By Nigar Orujova
Azerbaijan will prepare new proposals on tariffs for industrial and agricultural products as part of the talks on joining the World Trade Organization, Azerbaijan’s Deputy Foreign Minister Mahmud Mammadguliyev told Trend on June 24.
“The WTO member states, including the US, the EU countries and Norway, propose Azerbaijan, within their interests, to cut bound tariffs on goods imports. This includes a large number of industrial and agricultural products,” he added.
The bound tariff rate is the maximum customs duty rate on the import of certain goods, set within the country’s commitments at the WTO. The importing country cannot change the rate unilaterally.
The objective of the Azerbaijani government during the process of negotiating on WTO membership is to ensure maximum protection of national businesses and manufacturers.
Earlier in the process of WTO accession, Azerbaijan proposed an average primary-bound tariff rate (to be applied after the entry into the organization) of 13.2 percent and an average final-bound rate 11.7 percent after a transitional period.
Moreover, the average-bound tariffs on agriculture was proposed by Azerbaijan to be at 14.1 percent, while in developed countries, the figure is 22.8 percent, 12.7 percent in developing countries, and 15.4 percent in underdeveloped countries.
In Azerbaijan, the average tariff stands at 9.4 percent, against 9.6 percent in the developed world, and 17.7 percent in the underdeveloped).
Mammadguliyev went on to add that as part of preparation for the next round of talks on accession to the WTO, the Azerbaijani government should also introduce a new list on domestic support for agriculture, taking into account the changes in the country’s agro-industrial sector in 2012-2014.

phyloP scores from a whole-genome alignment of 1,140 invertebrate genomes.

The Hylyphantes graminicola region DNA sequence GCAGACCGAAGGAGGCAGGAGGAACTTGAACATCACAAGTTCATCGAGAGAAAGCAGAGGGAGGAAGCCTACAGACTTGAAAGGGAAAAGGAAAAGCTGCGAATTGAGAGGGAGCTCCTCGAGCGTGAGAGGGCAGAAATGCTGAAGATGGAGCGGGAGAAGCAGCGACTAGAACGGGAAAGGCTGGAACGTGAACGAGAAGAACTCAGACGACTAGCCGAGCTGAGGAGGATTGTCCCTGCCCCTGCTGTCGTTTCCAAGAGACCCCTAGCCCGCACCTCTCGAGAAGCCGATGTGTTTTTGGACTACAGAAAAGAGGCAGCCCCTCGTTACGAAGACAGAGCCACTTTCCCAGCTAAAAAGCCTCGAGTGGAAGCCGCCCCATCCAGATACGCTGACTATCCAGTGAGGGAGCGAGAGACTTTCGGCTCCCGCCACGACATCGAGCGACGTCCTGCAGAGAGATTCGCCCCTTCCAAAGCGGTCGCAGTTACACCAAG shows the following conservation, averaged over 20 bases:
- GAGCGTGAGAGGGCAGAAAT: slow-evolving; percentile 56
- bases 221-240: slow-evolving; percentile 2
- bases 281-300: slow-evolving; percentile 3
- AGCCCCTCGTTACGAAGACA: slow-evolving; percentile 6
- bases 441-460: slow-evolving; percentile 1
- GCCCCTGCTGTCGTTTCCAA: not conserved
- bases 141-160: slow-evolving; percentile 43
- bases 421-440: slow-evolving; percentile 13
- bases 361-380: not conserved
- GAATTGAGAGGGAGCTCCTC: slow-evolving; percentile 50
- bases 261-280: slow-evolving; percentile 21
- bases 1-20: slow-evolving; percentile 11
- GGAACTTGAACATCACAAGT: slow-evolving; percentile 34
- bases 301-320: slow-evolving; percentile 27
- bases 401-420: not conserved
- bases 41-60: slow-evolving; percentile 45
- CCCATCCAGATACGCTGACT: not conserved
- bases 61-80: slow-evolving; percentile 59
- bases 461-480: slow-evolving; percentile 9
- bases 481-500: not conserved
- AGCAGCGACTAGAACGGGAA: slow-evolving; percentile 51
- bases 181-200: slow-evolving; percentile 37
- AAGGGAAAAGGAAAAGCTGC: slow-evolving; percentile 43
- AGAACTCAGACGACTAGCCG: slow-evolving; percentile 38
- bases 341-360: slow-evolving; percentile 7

“Given that the preparation of all these documents will take time, the next meeting of the working group, the bilateral negotiations with the WTO member states and the multilateral meeting on the agriculture can be held in autumn in the best case scenario,” the deputy minister said.
Previously, it was expected that the bilateral and multilateral negotiations would be held in the summer. The last meeting was held in Geneva this March.
Mammadguliyev earlier said that the main topic of discussions certainly was the issue of domestic support to the agricultural sector.
“Azerbaijan once again stressed how much it is important for us to develop the agriculture as a main sphere of the country’s non-oil sector,” he noted.
The deputy minister added that Azerbaijan reiterated its position on the issues related to the support to the agricultural sector.
“A number of countries said they understand the importance of developing the agricultural sector in Azerbaijan, while some countries believe that we provide this sector with very large volume of subsidies,” he said.
Mammadguliyev added that this amount is fully consistent with the provisions of the WTO agreement on agriculture, applicable to developing countries.
According WTO provisions, a country with the status of a developing country can qualify for subsidies at a level of 10 percent of GDP. This figure stands at five percent for developed countries.
For Azerbaijan, the issue of the status of the country is key during the multilateral negotiations on the WTO membership conditions. Azerbaijan, claiming the status of a developing country, justifies the fact that despite the rapid development of the economy, the country still has one million refugees and internally displaced persons.
Mammadguliyev noted that Azerbaijan agreed to continue negotiations in this direction.
Azerbaijan began consultations with the WTO in 2004. The working group on Azerbaijan at the WTO Secretariat was established on July 16, 1997.
Currently, Azerbaijan is in the process of negotiations with the U.S., Japan, Brazil, Ecuador, Sri Lanka, European Union, Norway, India, South Korea, Taiwan Province of China, Canada, Switzerland, and Honduras to join the WTO.
Nigar Orujova is AzerNews’s staff journalist, follow her on Twitter: @o_nigar
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